Cradle surface 80 is sized and configured so as to accommodate an exterior surface portion of coaxially locked caps 72, 74 and 76. Cradle surface 82, on the other hand, is sized And configured to accept side-arm port 70 and side-arm tubing 70a extending therefrom. An axially extending inner concave surface 84 is defined in housing section 52 and, like cradle surface 82, is sized and configured so as to accept an exterior portion of locking caps 72, 74 and 76.
When housing sections 51 and 52 are in a closed state, caps 72, 74 and 76 will be enveloped by housing 22. More specifically, inner concave surface 84 will positionally restrain caps 72, 74 and 76 within cradle surface 80 when housing sections 51 and 52 are closed. Since side-arm port 70 will likewise be positionally restrained within cradle surface 82 when housing sections 51, 52 are closed, caps 72, 74 and 76 will be moved longitudinally as a unit with position lever 24. That is, longitudinal movements of lever arm 24 between its retracted and extended positions will cause the proximal end of guide sheath 14 (i.e., coaxially mounted caps 72, 74 and 76) to be longitudinally moved relative to the longitudinally stationary (but axially rotatable) shaft extension 75. In such a manner, the proximal end of guide sheath 14 will be moved closer to and farther from the open distal end of housing 22.
As can be seen in FIG. 3, the interior of the drive unit 26 is hollow to house electrical/mechanical coupling assembly 85. Electrical/mechanical coupling 85 combines an electrical input path--represented by coaxial I/O cable 41 which establishes electrical communication with transceiver 40--and a mechanical input path--represented by flexible drive shaft 28a associated with motor 28 (see FIG. 1) into a common coaxial output shaft 77.
Output shaft 77 is rotatably held within bearing block 86 and includes a rearwardly extending rotatable tail portion carrying a number of electrical slip-rings 86a. Electrical communication between the slip-rings 86a and, coupling 75b is established by a length of coaxial cable (not shown) housed within the output shaft 77. Stationary brushes 88a in sliding electrical contact with respective ones of the slip-rings 86a are associated with a brush block 88. Lead wires 88b are, in turn, coupled electrically at one end to brush block 88 (and hence to coaxial connector 75a via brushes 88a and slip-rings 86a), and at the other end to coaxial I/O cable 41 via a ferrite coil transformer (not shown). Slip-rings 86a, brush 88a, brushes block 88, lead wires 88b, and ferrite core transformer (not shown) are housed within a common electrically shielded enclosure 90.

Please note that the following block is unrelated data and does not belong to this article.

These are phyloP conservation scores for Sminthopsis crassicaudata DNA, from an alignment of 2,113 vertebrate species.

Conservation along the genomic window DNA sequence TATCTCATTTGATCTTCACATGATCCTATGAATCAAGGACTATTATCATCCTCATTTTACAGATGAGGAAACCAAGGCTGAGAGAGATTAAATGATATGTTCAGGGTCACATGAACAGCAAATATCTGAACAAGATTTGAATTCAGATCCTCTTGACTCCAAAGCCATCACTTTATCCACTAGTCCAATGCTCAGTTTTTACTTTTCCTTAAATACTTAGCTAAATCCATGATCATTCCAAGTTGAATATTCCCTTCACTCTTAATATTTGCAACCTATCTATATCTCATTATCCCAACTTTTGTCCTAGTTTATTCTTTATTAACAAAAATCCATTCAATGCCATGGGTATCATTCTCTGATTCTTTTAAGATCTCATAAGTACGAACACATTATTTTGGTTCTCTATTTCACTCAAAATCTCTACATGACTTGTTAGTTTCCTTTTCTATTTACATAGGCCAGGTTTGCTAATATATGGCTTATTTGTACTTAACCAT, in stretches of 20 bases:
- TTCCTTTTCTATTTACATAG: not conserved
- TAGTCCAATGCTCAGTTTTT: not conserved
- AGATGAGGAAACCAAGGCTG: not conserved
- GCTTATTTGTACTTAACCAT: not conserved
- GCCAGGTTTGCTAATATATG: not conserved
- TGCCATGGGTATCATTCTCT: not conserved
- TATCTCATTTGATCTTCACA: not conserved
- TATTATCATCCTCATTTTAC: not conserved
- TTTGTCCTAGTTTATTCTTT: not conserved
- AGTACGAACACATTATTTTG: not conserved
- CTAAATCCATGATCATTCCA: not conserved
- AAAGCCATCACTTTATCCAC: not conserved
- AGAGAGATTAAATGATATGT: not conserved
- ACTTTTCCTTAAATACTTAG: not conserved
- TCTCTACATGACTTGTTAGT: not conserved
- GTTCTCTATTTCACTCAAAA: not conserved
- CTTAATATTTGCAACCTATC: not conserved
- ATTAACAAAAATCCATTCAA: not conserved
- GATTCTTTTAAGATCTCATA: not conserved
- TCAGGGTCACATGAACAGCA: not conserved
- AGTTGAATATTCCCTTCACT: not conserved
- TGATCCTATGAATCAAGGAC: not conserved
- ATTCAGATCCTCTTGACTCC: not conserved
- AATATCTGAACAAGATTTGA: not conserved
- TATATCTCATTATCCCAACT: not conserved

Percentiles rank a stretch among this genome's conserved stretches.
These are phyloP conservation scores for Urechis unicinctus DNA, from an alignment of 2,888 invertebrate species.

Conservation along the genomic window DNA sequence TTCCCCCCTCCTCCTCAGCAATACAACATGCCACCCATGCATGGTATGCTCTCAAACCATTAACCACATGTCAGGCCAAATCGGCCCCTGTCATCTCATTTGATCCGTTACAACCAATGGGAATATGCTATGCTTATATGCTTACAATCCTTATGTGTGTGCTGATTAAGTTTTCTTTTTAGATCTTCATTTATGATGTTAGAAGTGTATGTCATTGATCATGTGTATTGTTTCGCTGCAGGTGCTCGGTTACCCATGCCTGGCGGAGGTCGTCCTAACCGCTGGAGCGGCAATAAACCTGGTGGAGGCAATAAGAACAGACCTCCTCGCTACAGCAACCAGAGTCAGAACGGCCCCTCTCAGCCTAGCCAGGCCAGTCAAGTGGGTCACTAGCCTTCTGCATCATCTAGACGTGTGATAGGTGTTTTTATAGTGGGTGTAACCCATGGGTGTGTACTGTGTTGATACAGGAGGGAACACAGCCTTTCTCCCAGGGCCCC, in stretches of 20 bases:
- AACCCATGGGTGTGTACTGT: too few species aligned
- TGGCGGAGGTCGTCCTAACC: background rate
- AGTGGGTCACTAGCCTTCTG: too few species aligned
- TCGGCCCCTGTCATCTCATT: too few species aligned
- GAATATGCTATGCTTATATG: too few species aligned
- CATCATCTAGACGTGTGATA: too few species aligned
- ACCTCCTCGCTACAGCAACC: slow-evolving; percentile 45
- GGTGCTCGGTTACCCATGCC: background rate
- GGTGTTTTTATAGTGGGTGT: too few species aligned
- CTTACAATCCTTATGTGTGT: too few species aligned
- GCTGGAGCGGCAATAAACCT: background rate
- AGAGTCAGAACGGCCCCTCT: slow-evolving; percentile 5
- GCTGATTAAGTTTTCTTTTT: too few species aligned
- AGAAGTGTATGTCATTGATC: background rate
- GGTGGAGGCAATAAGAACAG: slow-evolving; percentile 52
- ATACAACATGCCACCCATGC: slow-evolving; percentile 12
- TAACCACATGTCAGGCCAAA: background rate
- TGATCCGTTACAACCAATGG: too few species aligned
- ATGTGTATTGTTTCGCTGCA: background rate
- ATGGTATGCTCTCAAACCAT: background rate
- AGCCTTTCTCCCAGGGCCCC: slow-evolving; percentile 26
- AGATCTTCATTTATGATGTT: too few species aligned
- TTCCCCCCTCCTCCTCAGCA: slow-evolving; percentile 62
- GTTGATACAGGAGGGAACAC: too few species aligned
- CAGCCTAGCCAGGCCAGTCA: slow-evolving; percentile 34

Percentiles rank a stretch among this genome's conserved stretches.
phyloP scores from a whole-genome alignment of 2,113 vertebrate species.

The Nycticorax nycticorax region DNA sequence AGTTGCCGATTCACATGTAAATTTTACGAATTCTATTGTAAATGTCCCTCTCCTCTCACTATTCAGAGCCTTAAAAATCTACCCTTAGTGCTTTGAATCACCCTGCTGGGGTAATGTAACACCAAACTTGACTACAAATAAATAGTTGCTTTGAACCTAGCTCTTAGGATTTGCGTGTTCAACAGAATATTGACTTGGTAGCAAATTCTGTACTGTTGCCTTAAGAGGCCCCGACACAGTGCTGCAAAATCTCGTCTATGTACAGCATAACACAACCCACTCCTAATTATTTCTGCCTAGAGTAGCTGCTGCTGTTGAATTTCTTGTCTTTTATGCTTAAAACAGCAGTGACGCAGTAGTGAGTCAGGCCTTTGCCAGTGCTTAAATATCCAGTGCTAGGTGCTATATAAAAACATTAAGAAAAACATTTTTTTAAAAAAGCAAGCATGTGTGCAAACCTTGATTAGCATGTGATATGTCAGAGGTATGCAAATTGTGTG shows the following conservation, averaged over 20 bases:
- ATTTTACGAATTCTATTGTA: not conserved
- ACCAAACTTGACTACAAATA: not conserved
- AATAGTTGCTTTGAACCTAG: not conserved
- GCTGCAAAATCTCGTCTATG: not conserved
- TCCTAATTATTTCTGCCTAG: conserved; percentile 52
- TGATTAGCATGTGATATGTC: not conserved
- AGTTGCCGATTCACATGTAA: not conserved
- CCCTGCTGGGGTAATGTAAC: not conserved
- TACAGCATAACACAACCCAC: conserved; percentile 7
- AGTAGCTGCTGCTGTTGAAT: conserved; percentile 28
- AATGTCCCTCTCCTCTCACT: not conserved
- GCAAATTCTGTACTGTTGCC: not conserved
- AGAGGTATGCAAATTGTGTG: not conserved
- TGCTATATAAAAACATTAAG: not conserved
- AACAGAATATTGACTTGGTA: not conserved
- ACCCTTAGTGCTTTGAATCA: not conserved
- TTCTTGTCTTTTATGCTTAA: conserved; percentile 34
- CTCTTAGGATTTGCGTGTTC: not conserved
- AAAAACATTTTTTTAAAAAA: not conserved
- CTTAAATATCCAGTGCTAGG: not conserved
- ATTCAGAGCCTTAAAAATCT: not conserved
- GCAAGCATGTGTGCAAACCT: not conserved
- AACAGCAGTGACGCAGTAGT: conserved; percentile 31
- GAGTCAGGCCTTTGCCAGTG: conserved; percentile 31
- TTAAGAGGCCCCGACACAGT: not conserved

The mechanical input path generally represented by flexible drive shaft 28a is coupled operatively to one end of a rigid rotatable drive shaft 92 carrying a drive gear 94 at its other end. Drive gear 94 is, in turn, meshed with a gear 96 carried by output shaft 77. Upon rotation of drive shaft 92, meshed gears 94, 96 will cause shaft 77 to responsively rotate. Preferably, gears 94 and 96 are in a 1:1 ratio, but other gear sizes (and hence ratios) may be provided if desired.
The probe drive unit 20 is mounted for reciprocal rectilinear movements to the linear translation module 48 as is shown in accompanying FIGS. 4A through 6B. In this regard, the linear translation module includes a base plate 100 which supports the housing 48a and its internal structures (to be described below with reference to FIG. 7). The probe drive module 20 itself includes a longitudinally spaced-apart pair of support flanges 102, 104, each of which is slidably mounted onto a pair of parallel guide rails 106, 108.